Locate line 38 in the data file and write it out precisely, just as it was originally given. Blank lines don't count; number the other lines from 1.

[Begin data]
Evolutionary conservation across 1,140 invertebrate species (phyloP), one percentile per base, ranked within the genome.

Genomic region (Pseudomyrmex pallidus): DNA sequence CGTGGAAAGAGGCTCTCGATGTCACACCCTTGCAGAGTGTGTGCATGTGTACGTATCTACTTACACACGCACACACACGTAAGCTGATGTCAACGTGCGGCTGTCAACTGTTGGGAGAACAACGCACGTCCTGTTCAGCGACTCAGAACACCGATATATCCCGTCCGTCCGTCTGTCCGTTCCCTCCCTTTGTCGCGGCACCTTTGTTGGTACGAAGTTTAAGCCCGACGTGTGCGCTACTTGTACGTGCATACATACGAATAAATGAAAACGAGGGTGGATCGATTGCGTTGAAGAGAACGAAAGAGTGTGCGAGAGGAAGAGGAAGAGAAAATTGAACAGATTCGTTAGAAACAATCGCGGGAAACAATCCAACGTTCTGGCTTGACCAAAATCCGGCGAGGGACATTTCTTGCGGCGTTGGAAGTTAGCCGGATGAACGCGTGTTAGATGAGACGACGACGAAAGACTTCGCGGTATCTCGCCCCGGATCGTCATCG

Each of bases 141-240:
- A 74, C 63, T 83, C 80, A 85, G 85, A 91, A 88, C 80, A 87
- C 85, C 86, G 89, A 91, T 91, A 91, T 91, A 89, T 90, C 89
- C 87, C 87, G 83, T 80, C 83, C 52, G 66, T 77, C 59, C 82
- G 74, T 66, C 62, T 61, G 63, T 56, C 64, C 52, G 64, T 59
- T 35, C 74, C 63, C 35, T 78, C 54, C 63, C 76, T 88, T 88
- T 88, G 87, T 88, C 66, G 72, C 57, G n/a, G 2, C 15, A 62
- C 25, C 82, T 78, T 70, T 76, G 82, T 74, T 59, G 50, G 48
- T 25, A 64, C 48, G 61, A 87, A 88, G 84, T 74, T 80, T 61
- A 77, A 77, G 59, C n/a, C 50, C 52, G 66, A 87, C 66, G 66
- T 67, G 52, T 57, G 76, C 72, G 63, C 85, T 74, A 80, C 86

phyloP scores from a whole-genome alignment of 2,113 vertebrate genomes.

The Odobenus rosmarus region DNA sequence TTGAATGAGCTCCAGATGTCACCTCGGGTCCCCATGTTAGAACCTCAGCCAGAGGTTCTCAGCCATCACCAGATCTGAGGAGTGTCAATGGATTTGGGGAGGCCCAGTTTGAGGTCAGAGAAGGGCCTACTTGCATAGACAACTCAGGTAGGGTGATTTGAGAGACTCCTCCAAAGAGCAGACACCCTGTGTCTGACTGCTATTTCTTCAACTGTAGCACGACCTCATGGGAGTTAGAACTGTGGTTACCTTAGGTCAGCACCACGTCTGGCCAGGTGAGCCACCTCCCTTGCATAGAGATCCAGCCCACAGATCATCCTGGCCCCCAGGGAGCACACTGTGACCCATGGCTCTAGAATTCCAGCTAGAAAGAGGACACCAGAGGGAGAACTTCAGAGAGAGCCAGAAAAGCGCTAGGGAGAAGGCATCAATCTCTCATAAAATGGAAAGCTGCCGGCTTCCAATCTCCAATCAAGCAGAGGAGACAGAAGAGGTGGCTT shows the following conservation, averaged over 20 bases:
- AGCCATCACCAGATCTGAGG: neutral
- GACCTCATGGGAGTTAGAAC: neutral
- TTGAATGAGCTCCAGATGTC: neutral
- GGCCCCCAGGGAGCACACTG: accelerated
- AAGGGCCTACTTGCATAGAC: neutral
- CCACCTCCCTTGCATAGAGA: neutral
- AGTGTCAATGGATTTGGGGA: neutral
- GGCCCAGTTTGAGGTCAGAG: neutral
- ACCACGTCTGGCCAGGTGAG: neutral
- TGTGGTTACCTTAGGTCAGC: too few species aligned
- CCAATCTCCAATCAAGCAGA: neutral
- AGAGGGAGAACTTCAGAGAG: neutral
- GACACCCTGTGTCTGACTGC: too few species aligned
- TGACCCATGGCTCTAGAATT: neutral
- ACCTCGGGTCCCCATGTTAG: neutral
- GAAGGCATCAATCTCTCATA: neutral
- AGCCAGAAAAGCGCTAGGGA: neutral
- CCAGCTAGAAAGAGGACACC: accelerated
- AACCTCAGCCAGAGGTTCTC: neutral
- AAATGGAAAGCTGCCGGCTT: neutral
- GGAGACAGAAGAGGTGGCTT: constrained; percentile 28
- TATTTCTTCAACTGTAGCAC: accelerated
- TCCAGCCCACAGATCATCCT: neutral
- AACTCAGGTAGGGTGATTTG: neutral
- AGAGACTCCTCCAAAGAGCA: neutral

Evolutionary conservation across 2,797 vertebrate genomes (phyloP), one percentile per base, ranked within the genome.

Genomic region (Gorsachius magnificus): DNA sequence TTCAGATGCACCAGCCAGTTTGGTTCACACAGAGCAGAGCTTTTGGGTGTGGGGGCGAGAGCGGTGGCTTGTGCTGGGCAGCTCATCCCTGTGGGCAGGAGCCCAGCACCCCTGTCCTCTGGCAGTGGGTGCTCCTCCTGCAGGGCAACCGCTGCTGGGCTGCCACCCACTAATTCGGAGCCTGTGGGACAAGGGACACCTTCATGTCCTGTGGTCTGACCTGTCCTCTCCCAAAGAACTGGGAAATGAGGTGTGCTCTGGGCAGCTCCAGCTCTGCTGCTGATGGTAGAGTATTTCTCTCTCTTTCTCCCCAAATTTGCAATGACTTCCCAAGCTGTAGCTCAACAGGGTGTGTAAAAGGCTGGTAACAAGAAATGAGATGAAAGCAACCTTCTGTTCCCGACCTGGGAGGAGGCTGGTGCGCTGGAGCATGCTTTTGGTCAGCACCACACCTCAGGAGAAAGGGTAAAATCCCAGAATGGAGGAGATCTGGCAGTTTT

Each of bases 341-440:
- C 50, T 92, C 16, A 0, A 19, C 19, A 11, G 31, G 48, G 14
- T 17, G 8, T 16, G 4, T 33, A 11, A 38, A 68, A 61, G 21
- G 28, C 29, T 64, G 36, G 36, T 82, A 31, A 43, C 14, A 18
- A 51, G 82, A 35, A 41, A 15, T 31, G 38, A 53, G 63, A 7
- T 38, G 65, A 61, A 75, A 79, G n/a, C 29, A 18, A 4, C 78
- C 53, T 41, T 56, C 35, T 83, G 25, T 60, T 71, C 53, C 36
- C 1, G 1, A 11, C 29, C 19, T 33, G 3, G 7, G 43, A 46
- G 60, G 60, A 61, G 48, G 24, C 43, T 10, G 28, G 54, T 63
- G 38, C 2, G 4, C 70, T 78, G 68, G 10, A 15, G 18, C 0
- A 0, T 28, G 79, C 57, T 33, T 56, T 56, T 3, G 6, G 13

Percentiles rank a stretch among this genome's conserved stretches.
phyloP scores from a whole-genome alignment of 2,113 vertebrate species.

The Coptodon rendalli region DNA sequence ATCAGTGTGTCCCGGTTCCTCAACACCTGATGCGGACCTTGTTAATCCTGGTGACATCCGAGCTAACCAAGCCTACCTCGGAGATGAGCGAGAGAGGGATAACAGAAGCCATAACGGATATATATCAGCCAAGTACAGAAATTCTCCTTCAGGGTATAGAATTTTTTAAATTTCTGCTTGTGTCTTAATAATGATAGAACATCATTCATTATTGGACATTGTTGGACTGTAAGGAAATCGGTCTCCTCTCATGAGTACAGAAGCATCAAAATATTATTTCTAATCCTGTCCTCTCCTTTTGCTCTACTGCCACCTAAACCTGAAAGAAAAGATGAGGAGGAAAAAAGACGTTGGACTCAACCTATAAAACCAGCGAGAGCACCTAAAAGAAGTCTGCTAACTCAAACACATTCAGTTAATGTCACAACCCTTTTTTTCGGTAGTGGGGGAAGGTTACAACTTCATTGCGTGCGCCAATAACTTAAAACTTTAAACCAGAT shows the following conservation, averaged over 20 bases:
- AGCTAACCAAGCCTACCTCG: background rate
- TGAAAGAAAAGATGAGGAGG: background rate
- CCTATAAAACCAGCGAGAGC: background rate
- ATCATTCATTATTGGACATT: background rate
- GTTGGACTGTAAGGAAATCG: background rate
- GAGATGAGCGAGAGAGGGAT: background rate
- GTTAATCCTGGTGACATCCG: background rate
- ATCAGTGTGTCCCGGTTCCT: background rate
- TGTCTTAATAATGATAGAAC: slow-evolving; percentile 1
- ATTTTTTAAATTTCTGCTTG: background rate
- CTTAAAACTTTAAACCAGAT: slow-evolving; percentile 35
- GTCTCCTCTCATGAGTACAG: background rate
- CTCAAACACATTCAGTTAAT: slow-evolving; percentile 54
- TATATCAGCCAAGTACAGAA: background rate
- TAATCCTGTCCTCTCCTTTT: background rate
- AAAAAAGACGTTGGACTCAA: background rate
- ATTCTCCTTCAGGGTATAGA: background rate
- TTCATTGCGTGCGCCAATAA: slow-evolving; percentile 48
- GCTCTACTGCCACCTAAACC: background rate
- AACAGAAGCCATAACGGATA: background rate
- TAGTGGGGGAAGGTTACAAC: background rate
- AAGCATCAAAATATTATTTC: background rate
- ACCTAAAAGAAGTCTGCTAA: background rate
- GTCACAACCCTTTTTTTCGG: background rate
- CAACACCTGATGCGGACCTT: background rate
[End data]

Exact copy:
- TCCAGCCCACAGATCATCCT: neutral